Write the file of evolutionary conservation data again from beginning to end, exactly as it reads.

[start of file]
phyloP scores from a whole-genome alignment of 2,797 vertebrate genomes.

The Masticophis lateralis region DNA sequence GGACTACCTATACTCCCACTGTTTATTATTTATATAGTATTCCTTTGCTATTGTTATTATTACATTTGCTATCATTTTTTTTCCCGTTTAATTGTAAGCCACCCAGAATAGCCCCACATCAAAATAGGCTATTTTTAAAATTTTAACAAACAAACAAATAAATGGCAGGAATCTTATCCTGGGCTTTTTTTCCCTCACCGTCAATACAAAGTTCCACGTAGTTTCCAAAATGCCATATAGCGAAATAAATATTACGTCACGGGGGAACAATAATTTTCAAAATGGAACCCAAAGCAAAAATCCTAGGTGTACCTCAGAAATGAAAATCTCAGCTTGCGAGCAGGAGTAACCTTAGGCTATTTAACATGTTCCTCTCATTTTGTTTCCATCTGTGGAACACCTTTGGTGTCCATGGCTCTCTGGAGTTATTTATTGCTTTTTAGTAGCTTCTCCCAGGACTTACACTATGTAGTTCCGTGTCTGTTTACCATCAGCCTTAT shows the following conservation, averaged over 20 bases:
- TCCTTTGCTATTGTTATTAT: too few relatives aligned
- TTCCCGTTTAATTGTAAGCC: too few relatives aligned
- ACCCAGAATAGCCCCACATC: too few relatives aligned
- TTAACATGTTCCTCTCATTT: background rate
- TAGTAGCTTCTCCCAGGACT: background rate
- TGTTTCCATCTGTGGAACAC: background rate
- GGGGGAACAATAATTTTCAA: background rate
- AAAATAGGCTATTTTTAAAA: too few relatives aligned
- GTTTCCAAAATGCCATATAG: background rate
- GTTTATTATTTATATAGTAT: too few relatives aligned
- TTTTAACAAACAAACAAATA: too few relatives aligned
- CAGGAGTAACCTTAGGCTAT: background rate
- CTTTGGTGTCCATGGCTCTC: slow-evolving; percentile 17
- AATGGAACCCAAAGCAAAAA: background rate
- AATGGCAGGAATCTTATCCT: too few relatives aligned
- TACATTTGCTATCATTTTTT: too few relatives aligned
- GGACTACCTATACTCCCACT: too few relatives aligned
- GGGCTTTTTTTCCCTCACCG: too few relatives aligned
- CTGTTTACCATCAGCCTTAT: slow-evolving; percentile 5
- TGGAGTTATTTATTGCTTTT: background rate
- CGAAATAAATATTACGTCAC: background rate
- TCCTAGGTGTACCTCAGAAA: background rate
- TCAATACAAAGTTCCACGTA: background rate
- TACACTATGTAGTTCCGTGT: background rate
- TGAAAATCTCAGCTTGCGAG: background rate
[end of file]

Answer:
phyloP scores from a whole-genome alignment of 2,797 vertebrate genomes.

The Masticophis lateralis region DNA sequence GGACTACCTATACTCCCACTGTTTATTATTTATATAGTATTCCTTTGCTATTGTTATTATTACATTTGCTATCATTTTTTTTCCCGTTTAATTGTAAGCCACCCAGAATAGCCCCACATCAAAATAGGCTATTTTTAAAATTTTAACAAACAAACAAATAAATGGCAGGAATCTTATCCTGGGCTTTTTTTCCCTCACCGTCAATACAAAGTTCCACGTAGTTTCCAAAATGCCATATAGCGAAATAAATATTACGTCACGGGGGAACAATAATTTTCAAAATGGAACCCAAAGCAAAAATCCTAGGTGTACCTCAGAAATGAAAATCTCAGCTTGCGAGCAGGAGTAACCTTAGGCTATTTAACATGTTCCTCTCATTTTGTTTCCATCTGTGGAACACCTTTGGTGTCCATGGCTCTCTGGAGTTATTTATTGCTTTTTAGTAGCTTCTCCCAGGACTTACACTATGTAGTTCCGTGTCTGTTTACCATCAGCCTTAT shows the following conservation, averaged over 20 bases:
- TCCTTTGCTATTGTTATTAT: too few relatives aligned
- TTCCCGTTTAATTGTAAGCC: too few relatives aligned
- ACCCAGAATAGCCCCACATC: too few relatives aligned
- TTAACATGTTCCTCTCATTT: background rate
- TAGTAGCTTCTCCCAGGACT: background rate
- TGTTTCCATCTGTGGAACAC: background rate
- GGGGGAACAATAATTTTCAA: background rate
- AAAATAGGCTATTTTTAAAA: too few relatives aligned
- GTTTCCAAAATGCCATATAG: background rate
- GTTTATTATTTATATAGTAT: too few relatives aligned
- TTTTAACAAACAAACAAATA: too few relatives aligned
- CAGGAGTAACCTTAGGCTAT: background rate
- CTTTGGTGTCCATGGCTCTC: slow-evolving; percentile 17
- AATGGAACCCAAAGCAAAAA: background rate
- AATGGCAGGAATCTTATCCT: too few relatives aligned
- TACATTTGCTATCATTTTTT: too few relatives aligned
- GGACTACCTATACTCCCACT: too few relatives aligned
- GGGCTTTTTTTCCCTCACCG: too few relatives aligned
- CTGTTTACCATCAGCCTTAT: slow-evolving; percentile 5
- TGGAGTTATTTATTGCTTTT: background rate
- CGAAATAAATATTACGTCAC: background rate
- TCCTAGGTGTACCTCAGAAA: background rate
- TCAATACAAAGTTCCACGTA: background rate
- TACACTATGTAGTTCCGTGT: background rate
- TGAAAATCTCAGCTTGCGAG: background rate